Excalibur Almaz is one of eight companies invited by NASA to further discuss their proposals for the Commercial Crew Development (CCDev) program, Space News reports. NASA plans to award $200 million in funding next month.
Manx Radio has a brief interview with Leroy Chaio of Excalibur Almaz in which he describes the Isle of Man-based company’s plans for two space stations that it recently brought over from Russia:
“It’s hard to say at this point, because currently our business plan does not include using the space stations. But, basically to purchase these assets so that if in the future it does make sense to refurbish and launch the space stations, then we have these assets that can be used. So, at the moment, we don’t have a firm time table of how long these assets will be stored here and what the plan will be with them in the future.”
Sounds like they don’t have any clients or funding at the moment. It will be interesting to see how this space station project — and others — progress as NASA gets going on its commercial space transport program. The prospect for viable commercial space station and LEO transport markets would help several of the companies with fund raising and marketing.
EA PRESS RELEASE
Excalibur Almaz Limited (EA), the international commercial space exploration company, is exporting two partially completed Almaz space stations from Russia to the IOM today. The stations and Excalibur Almazâ€™ reusable return vehicles were developed by EAâ€™s Russian associate, JSC MIC NPO Mashinostroyenia.
A bit more information on the Sea Launch bankruptcy reorganization – which includes Excalibur Alaz (which is planning to launch a space station) and U.S.-based PlanetSpace:
Excalibur Almaz and PlanetSpace are working to provide exit financing through Space Launch Services, LLC (â€œSLS LLCâ€), as well as equity investment in a reorganized Sea Launch, for the purpose of sustaining reliable commercial access to space. SLS LLC is led by Bohdan (Bo) Bejmuk, an aerospace consultant with in-depth knowledge of space systems and launch vehicles. In parallel with its focus on the reorganization process, Sea Launch successfully completed the launch of the Intelsat 15 satellite on November 30, on a Zenit-3SLB vehicle from the Baikonur Space Center in Kazakhstan. This is Sea Launchâ€™s fourth and final launch campaign of 2009.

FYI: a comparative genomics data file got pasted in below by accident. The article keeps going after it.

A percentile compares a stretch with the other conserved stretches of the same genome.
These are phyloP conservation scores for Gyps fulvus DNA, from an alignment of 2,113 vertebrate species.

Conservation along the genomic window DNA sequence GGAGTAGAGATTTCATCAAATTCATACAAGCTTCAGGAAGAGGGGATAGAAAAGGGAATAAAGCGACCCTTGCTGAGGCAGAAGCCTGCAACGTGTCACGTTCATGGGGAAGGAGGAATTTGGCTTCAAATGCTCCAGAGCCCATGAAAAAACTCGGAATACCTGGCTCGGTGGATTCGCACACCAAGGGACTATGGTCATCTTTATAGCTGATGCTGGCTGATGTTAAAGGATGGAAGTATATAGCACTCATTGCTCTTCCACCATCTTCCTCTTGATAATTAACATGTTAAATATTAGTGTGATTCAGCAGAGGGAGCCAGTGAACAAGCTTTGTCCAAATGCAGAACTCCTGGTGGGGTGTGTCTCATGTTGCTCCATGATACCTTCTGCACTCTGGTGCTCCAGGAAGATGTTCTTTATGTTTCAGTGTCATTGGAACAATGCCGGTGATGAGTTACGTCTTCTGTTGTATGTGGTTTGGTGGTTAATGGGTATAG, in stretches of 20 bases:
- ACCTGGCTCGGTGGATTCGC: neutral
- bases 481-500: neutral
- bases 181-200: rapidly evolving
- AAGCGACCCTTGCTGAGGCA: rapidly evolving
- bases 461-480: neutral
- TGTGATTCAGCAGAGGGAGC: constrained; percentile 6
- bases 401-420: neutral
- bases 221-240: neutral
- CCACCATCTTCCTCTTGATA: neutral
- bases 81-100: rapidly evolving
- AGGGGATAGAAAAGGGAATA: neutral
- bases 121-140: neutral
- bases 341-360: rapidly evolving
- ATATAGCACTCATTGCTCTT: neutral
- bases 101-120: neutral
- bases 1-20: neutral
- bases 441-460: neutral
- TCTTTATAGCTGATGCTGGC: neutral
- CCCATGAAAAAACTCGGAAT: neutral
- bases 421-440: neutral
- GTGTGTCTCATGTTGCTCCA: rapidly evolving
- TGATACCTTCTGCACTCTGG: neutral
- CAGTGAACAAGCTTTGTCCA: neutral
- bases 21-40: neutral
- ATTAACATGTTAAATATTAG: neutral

Isle of Man Today has an interesting story about how one astronaut and two cosmonauts have laid down Cold Era rivalries to work for Excalibur Almaz – a commercial company that is using old Soviet hardware to launch space tourists into orbit.
The space veterans include NASA astronaut Leroy Chiao, a veteran of three Shuttle missions and one Soyuz mission; Colonel Valery Tokarev, a Russian Air Force test pilot and cosmonaut; and Colonel Vladimir Titov, the first man to spend a full year in space.
Continue reading ‘“Planet Earth Team” Hits the Isle of Man’
Space experts attend launch of exciting Manx project
Astronaut Dr Leroy Chiao and cosmonaut Colonel Vladimir Titov were among a number of experienced space experts at the press launch of the Excalibur Almaz space project held at King William’s College on Saturday.
The Isle of Man: First in Space?
Among the surprises: the CVI company that made the laser optics with which NASAâ€™s Phoenix Lander (below) spotted snow on Mars last year. Another Manx company, Odyssey Moon, is competing to win the $30 million (Â£18.4 million).
Rob Coppinger of Hyperbola has a couple of good stories about Excalibur Almaz, a company that will use leftover Soviet-era military space station hardware to built a space tourism business:
The company expects to have a test flight in 2013 and then slowly build the frequency of service of its Almaz spacecraft.
Island Britain: sleepy Isle of Man moves into the space age
In a nondescript building on a housing estate in Onchan a company called CVI made the laser optics with which Nasaâ€™s Phoenix Lander spotted snow on Mars last year. Another Manx company, Odyssey Moon, is competing to win the $30million (Â£18.4million) Google Lunar X prize by putting a robotic landing craft on the Moon. A third, Excalibur Almaz, is developing space tourism.
Manx Company buys Soviet Spacecraft
Isle of Man Today
Three Almaz stations were launched into space under the pretence that they were civilian research craft.
The Almaz programme only came to light when the Soviet regime collapsed and there have been reports that the orbiters were armed with cannons normally used on Mig jet fighters so that US satellites could be destroyed if they were used to attack Soviet cosmonauts in space.
Continue reading ‘Former Soviet Military Platform Being Converted for Space Tourism’